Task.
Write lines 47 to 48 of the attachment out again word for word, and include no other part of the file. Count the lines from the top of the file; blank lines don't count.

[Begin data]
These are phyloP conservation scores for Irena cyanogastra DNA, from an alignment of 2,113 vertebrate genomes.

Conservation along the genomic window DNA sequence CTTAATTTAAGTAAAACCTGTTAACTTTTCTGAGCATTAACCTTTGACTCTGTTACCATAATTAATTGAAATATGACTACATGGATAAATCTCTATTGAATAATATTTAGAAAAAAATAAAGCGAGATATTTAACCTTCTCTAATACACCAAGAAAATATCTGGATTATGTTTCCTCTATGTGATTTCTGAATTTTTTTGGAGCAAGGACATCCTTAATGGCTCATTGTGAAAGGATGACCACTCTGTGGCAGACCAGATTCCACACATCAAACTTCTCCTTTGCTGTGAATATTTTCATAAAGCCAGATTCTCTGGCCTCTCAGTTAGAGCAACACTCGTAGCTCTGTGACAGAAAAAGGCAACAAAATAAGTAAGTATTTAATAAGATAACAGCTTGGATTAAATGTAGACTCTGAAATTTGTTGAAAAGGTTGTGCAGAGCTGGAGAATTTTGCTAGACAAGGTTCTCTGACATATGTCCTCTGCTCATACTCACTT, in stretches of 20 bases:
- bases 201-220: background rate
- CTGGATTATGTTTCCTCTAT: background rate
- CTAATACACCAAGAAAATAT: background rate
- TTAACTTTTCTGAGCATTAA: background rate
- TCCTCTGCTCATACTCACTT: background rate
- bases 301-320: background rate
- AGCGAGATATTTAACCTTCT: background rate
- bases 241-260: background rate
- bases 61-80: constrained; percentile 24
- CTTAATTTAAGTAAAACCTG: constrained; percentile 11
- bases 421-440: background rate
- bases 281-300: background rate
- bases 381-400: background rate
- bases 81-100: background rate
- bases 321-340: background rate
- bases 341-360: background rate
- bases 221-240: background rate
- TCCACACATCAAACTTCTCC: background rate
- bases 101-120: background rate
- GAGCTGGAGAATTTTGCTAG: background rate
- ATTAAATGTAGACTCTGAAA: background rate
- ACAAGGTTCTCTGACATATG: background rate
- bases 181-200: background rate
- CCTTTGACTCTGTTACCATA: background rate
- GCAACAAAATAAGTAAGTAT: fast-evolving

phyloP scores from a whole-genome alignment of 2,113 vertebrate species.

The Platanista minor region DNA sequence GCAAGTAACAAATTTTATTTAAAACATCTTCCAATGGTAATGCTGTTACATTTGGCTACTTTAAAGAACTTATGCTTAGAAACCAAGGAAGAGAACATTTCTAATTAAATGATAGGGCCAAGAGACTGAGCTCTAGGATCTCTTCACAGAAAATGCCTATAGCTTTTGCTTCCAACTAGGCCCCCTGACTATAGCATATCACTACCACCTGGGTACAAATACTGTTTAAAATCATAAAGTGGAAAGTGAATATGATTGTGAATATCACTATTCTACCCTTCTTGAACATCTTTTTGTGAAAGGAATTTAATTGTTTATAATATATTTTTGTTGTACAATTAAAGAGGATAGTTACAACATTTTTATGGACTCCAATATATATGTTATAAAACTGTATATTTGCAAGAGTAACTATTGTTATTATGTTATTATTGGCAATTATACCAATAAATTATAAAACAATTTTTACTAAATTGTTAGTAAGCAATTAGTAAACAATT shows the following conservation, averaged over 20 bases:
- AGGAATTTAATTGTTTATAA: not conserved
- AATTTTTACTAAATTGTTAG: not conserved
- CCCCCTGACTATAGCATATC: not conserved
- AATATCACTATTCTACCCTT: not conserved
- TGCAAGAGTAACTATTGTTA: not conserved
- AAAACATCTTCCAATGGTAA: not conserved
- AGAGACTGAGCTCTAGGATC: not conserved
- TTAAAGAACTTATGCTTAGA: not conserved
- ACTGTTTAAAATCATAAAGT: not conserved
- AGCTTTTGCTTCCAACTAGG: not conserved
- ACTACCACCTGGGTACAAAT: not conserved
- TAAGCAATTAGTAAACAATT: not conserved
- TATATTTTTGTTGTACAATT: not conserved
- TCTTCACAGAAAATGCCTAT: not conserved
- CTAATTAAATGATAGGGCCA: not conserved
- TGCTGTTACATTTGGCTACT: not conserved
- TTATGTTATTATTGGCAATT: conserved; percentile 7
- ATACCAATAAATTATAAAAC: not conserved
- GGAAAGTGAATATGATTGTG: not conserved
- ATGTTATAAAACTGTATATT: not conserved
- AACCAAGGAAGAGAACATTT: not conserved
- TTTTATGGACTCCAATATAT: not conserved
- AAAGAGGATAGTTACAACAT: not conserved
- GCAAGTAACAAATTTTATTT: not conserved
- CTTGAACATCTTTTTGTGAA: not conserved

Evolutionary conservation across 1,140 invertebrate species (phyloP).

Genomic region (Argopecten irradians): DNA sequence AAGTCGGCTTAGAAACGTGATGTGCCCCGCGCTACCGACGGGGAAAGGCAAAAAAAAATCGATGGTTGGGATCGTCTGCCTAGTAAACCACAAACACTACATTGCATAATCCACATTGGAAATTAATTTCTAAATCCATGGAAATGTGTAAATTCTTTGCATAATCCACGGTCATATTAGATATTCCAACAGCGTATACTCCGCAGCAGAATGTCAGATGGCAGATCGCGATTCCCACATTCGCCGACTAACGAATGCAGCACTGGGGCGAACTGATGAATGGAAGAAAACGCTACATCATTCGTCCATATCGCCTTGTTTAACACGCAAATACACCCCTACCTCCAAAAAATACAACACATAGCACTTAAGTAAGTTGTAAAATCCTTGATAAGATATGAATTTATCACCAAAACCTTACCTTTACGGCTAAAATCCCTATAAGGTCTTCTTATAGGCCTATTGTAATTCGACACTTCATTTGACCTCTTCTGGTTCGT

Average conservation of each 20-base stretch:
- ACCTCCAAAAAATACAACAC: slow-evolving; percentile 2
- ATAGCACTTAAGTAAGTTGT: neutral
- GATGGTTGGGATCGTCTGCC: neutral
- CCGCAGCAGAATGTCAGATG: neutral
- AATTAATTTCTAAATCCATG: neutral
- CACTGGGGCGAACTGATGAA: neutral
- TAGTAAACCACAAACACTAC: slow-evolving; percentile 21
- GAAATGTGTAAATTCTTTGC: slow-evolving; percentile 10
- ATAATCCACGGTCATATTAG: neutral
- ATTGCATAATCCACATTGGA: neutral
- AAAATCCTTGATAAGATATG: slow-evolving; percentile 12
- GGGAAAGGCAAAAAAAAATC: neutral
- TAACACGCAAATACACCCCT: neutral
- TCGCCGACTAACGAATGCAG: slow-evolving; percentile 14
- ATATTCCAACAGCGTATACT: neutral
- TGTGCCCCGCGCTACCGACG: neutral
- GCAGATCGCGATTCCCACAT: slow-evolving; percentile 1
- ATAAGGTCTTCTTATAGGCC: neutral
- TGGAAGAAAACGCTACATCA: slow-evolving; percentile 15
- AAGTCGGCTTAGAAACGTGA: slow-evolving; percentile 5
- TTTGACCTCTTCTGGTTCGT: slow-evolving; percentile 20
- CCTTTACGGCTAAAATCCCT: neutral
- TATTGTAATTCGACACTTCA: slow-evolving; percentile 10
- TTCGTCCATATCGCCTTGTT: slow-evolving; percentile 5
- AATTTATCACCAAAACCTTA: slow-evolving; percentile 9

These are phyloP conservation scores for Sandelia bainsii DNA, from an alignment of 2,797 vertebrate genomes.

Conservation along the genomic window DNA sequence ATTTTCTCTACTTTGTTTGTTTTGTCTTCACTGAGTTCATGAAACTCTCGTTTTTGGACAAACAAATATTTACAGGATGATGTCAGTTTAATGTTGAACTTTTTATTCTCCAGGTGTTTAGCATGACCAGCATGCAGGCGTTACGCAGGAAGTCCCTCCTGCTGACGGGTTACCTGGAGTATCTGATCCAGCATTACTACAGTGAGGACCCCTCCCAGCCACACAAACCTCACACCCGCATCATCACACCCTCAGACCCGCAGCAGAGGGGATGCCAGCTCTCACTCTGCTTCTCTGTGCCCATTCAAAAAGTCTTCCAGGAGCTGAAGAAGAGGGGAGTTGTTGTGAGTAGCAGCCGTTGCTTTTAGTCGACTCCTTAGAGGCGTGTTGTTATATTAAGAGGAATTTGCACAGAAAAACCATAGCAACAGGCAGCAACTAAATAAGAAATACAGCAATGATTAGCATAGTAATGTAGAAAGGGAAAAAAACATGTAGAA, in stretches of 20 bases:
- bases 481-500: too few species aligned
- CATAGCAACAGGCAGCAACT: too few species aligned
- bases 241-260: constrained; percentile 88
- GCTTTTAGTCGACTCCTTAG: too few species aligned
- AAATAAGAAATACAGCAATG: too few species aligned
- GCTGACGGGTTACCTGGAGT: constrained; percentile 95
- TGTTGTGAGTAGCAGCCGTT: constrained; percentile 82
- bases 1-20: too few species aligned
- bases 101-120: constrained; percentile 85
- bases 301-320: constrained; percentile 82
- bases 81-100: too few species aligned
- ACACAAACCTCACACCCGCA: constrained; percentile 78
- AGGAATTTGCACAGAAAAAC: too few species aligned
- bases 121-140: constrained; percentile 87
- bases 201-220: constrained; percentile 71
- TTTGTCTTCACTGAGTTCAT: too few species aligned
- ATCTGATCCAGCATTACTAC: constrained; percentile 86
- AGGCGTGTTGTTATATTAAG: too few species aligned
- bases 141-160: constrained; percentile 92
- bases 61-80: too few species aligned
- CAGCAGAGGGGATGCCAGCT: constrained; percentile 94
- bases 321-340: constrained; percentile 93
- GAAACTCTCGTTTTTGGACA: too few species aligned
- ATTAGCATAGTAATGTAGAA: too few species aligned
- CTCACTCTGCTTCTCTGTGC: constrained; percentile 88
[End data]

- ATACCAATAAATTATAAAAC: not conserved
- GGAAAGTGAATATGATTGTG: not conserved